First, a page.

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From Jason Lea <ja...@kumachan.net.nz>
Subject Re: DBCP: Closed connections
Date Sun, 27 Apr 2003 02:50:22 GMT
Jason Lea wrote:
> Craig R. McClanahan wrote:
> 
>>
>> On Fri, 25 Apr 2003, Robert Egan wrote:
>>
>>
>>> Date: Fri, 25 Apr 2003 14:00:30 -0400
>>> From: Robert Egan <regan@ph.com>
>>> Reply-To: Jakarta Commons Users List <commons-user@jakarta.apache.org>
>>> To: 'Jakarta Commons Users List' <commons-user@jakarta.apache.org>
>>> Subject: RE: DBCP: Closed connections
>>>
>>> In an effort to muddy the waters more, perhaps some clarification is in
>>> order.
>>>
>>> If a Statement, PreparedStatement, or CallableStatement directly 
>>> produces a
>>> ResultSet (via SELECT) then that result set is closed when the 
>>> associated
>>> statement is closed.
>>>
>>> However, if a result set was produced another way (such as selecting 
>>> into a
>>> REF CURSOR) then that result set is not closed, at least in the Oracle
>>> driver(s).
>>
>>
>>
>> One other important note -- although closing a Connection is supposed to
>> close all the related Statements and ResultSets, that still doesn't help
>> if you're using a connection pool like DBCP.  The reason for this is that
>> Connection.close() simply puts the connection back into the pool -- the
>> underlying connection won't actually be closed (because that would defeat
>> the point of using a pool in the first place).  Therefore, any open
>> statements and result sets are still open (even if the JDBC driver does
>> the right thing).
> 
> 
> Craig,
> 
> I agree with everyone about closing the ResultSets and Statements and do 
> that myself.
> 
> I have just been looking at the code becuase I remember seeing that 
> DelegateConnection had a method called passivate() that does close 
> Statements and ResultSets.  I thought this was called when close()  was 
> called on the DelegateConnection, but it's not, it is called later.
> 
> The process is as follows:
> 
> 1. App gets Connection from pool
> 2. Pool provides a PoolableConnection (which extends DelegateConnection)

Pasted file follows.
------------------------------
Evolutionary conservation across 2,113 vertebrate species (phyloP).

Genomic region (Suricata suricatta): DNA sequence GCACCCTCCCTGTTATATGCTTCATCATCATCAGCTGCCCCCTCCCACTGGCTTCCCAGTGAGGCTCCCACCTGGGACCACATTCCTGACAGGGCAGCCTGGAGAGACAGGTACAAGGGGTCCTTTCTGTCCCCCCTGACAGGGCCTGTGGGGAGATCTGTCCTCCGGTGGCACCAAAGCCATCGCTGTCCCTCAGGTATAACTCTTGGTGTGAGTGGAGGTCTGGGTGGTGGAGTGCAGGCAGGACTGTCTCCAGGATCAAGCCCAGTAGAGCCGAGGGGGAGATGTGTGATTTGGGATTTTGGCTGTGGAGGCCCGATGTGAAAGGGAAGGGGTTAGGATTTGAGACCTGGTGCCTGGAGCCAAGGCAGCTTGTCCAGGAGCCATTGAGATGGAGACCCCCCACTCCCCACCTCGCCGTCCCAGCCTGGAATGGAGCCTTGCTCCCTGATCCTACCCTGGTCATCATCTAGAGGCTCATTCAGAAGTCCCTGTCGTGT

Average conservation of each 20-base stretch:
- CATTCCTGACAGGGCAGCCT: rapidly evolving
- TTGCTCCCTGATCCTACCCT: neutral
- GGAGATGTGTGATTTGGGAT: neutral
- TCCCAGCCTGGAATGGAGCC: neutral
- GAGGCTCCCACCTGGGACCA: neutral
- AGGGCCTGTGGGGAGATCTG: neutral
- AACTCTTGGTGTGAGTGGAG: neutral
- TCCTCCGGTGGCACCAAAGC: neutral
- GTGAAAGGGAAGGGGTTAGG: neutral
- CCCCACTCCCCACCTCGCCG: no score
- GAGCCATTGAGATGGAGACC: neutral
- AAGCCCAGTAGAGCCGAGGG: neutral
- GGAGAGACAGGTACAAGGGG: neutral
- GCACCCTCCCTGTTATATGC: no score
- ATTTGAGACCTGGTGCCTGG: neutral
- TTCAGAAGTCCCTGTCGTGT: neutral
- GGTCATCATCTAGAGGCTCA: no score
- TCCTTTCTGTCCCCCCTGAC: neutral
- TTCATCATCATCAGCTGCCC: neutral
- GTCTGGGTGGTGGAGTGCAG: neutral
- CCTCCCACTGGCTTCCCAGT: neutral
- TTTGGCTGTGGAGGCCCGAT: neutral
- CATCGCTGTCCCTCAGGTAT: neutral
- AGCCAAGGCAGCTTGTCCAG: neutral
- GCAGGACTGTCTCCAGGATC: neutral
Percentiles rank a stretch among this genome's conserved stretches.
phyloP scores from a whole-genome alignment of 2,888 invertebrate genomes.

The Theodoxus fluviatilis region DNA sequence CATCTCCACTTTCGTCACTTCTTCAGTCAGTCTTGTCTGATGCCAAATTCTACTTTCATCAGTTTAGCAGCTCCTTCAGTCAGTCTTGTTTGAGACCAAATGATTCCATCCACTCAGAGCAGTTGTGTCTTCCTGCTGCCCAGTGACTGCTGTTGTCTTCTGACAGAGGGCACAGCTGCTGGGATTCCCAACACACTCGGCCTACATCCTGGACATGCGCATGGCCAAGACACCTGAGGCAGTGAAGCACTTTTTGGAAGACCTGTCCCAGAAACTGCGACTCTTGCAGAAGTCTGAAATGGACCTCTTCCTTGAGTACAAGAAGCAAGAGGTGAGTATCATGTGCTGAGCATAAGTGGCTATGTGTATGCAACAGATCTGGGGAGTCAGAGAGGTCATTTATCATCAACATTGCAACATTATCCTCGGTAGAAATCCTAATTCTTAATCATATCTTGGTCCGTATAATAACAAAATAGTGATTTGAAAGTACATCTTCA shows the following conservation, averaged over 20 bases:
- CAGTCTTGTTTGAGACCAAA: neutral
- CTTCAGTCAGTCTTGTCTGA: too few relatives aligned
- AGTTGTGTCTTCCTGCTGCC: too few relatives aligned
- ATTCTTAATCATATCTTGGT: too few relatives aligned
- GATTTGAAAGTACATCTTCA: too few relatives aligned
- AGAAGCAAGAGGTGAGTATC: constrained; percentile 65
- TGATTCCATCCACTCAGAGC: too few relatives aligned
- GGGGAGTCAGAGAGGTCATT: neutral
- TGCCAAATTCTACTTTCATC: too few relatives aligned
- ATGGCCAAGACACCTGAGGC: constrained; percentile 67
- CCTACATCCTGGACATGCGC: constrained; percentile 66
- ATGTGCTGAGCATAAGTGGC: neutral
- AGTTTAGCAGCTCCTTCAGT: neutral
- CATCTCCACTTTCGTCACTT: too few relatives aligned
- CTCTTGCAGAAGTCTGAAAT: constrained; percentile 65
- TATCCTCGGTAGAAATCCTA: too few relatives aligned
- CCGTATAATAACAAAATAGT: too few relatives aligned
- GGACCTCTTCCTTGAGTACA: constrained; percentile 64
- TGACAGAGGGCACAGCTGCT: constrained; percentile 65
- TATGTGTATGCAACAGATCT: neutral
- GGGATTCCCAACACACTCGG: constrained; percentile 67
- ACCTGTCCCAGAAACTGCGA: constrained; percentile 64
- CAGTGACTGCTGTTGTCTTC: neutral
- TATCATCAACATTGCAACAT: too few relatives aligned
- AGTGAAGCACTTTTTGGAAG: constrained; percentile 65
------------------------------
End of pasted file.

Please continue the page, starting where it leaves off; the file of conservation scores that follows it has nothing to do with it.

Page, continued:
> 2. App uses Connection then calls close()
> 3. PoolableConnection overrides DelegateConnection's close(), because it 
> actually closes the underlying connection, and uses pool.returnObject().
> 4. GenericObjectPool.returnObject() then calls factory.passivate() on 
> the connection
> 5. PoolableConnectionFactory calls DelegateConnection.passivate() which 
> closes all of the DelegateStatements and DelegateResultSets that belong 
> to the DelegateConnection.
> 
> But looking at the code I think I found a situation where this doesn't 
> happen.  At step 4 the GenericObjectPool.returnObject() code executes 
> the following:
> 
>         if(_testOnReturn && !(_factory.validateObject(obj))) {
>             success = false;
>         } else {
>             try {
>                 _factory.passivateObject(obj);
>             } catch(Exception e) {
>                 success = false;
>             }
>         }
> 
> If we test our connections on return and the validation fails, then the 
> object will be destroyed later on with factory.destroyObject().  But 
> PoolableConnectionFactory.destroyObject() just calls 
> PoolableConnection.reallyClose() which closes the underlying connection. 
>  The passivate() code is not called and any open ResultSets and 
> Statements are never closed.
> 
> So either GenericObjectPool should be calling passivate on everything 
> returned, or DBCP's factory should call passivate when destroying 
> objects (which sounds funny).

Also I notice that GenericObjectPool.invalidateObject() also calls 
factory.destroyObject() which could also mean that those Statements and 
ResultSets are not closed.

Perhaps PoolableConnectionFactory should make destroyObject() do a 
PoolableConnection.passivate() then PoolableConnection.reallyClose()?

I suppose the GenericObjectPool thinks that the factory's destroyObject 
method should clean up everything so it doesn't need to call passivate 
on the object.



> 
> 
>>
>> Moral of the story:  ALWAYS close your statements and result sets.
>>
>>
>>> Regrettably, while the JDBC 3.0 specification formally addresses the 
>>> former
>>> case in chapter 13.1.3, it appears to be mute on the latter.
>>>
>>>
>>> Robert Egan
>>
>>
>>
>> Craig
>>
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>>
>>
> 
> 

--
Jason Lea


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